After 50 years all Canal Zone veterans finally got a medal for “active service”!
He is an admirer of all things connected with Ghurkas; this being his favourite charity viz “The Ghurkha Welfare Trust”.
He also points out that he lives in Morley, not Leeds!

The man behind the mask

Karen is saddened to hear of the death of Chris Sievey today, AKA Frank Sidebottom.

Karen knew Chris from her days as an audience member of the Oxford Road Show and later with her involvement at Radio HBS (Hospital Radio at North Manchester General). She persuaded both the Freshies and Graham Fellows (Jilted John,  now John Shuttleworth) to swap the BBC studios for the hospital ones, if only for an afternoon.

Here are pictures of a youthful Karen with Frank and Chris in the radio studios in 1985.

They charted with this one and later had to replace “Virgin” with “a certain Manchester superstore” to keep Beardy happy.

R.I.P. Chris, you were one of Karen’s heroes a quarter of a Century ago…

To all the Girls I’ve loved before…*

I’m in the process of replacing my car as my current Betsy is rapidly approaching 100,000 miles on the clock. After much thought, scouring the Internet and flicking through Parkers & What car monthly guides, I’ve taken the path of least resistance and chosen another not too used Skoda.

This will be the fifth vehicle I’ve bought from the Czech upstart, although their prices are much higher now and the main benefit these days is value for money compared to other cars in the VW/Passat stable. The brand name still has a small stigma, although pointing out who made the bearing for the London Eye often surprises.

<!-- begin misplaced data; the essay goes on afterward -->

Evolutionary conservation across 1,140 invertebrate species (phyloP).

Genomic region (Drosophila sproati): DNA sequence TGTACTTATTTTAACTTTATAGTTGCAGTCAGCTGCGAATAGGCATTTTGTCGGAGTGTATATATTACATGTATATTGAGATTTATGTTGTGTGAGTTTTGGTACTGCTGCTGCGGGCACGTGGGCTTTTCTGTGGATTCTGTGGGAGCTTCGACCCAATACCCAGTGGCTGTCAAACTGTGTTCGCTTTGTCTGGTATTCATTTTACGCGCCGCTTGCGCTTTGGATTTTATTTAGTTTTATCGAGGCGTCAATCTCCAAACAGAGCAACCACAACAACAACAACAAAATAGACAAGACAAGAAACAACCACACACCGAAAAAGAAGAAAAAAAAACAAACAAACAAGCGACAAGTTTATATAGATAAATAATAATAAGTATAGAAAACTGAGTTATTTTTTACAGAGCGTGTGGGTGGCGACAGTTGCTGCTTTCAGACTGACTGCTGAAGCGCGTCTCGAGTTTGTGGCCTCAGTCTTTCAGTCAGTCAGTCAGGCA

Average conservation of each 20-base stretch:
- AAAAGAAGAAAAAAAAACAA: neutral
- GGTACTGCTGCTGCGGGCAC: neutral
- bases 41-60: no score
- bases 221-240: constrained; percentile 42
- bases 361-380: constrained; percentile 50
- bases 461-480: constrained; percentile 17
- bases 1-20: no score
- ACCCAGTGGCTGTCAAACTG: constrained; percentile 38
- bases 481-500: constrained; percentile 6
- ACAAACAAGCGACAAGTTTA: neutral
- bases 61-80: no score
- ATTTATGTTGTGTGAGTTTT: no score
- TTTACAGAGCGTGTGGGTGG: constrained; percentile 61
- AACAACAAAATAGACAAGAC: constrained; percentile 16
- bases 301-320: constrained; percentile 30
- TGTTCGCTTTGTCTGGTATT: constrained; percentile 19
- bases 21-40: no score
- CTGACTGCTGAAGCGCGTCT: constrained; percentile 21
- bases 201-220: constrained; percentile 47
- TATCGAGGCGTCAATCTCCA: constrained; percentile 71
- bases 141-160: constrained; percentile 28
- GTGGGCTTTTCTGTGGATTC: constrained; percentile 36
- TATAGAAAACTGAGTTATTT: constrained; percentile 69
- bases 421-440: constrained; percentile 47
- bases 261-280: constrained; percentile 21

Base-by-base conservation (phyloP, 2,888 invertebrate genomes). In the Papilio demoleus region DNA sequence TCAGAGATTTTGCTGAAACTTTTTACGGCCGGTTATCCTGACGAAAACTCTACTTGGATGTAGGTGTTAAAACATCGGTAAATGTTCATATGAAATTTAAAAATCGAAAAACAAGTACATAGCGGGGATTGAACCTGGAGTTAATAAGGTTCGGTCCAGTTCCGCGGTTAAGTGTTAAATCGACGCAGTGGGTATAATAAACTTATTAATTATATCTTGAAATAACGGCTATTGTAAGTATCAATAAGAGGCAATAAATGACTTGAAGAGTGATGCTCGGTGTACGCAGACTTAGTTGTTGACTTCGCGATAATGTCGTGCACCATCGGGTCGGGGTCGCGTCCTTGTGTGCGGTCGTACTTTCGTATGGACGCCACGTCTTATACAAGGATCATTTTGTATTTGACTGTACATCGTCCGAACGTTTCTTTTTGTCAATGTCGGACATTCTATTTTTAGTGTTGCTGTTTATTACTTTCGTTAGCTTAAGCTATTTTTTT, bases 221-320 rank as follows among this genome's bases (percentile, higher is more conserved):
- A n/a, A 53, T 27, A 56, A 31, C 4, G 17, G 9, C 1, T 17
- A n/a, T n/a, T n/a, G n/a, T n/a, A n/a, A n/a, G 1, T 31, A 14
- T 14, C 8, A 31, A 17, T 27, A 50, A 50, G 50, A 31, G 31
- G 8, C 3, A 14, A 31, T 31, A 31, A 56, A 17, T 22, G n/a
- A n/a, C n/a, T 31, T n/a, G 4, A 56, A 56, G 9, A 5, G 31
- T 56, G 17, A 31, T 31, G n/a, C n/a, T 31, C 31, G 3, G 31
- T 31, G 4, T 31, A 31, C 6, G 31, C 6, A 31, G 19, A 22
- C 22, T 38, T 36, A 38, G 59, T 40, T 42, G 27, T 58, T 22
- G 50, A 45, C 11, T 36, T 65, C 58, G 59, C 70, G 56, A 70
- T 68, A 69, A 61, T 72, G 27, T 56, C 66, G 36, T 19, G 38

Every car tells a story and I’ve jogged down a list of recollections for each one.

Betsy #1- Ford Cortina Mark 1 Saloon – Sky blue with matching rust

My dad Neil bought me my first car for my 17th birthday back in 1975. It was a banger and had more filler than metal in the wings and Cills. I only went out in it a couple of times (with Neil supervising) because it was somewhat unreliable and we rapidly found out that we were not a good match for instructor/pupil. Wanting his garage back, Neil eventually quietly disposed of it when he realised I didn’t have a passion for learning to drive. I only really have one memory of this car- a longish drive in the Country where I was Ok with the controls but well aware that my awareness needed a lot of practice. A pheasant jumped out at me from a hedgerow and as I started to brake, Neil told me to accelerate, as he knew a man in a Pub who would gut it for him…